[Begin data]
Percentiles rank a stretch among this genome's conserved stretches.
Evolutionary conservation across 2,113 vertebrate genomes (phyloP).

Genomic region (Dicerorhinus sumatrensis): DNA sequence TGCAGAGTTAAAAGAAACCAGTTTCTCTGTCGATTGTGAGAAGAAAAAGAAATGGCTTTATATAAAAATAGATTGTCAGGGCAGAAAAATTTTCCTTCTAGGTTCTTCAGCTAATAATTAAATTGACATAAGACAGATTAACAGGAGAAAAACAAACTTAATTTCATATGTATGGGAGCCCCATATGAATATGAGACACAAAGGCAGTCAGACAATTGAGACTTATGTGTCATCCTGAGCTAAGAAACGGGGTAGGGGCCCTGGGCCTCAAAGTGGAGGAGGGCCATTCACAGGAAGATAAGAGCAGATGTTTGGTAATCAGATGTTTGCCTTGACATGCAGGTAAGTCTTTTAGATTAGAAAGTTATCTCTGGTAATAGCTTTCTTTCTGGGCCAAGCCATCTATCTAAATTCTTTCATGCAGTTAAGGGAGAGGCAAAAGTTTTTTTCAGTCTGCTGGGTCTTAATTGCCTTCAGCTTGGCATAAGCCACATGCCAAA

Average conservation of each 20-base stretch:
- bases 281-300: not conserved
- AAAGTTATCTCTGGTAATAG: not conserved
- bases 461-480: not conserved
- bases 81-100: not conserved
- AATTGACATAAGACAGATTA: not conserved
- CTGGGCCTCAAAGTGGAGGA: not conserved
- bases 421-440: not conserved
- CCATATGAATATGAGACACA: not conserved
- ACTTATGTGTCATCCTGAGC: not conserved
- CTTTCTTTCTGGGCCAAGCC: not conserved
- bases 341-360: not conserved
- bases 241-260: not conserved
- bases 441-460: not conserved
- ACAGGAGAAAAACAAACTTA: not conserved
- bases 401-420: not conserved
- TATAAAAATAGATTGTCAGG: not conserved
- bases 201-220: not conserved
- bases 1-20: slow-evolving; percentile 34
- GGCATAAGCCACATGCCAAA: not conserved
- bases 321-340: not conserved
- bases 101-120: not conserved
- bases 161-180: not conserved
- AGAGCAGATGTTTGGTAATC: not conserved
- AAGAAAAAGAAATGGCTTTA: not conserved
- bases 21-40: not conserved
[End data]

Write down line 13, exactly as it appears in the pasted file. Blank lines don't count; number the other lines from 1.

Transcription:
- ACTTATGTGTCATCCTGAGC: not conserved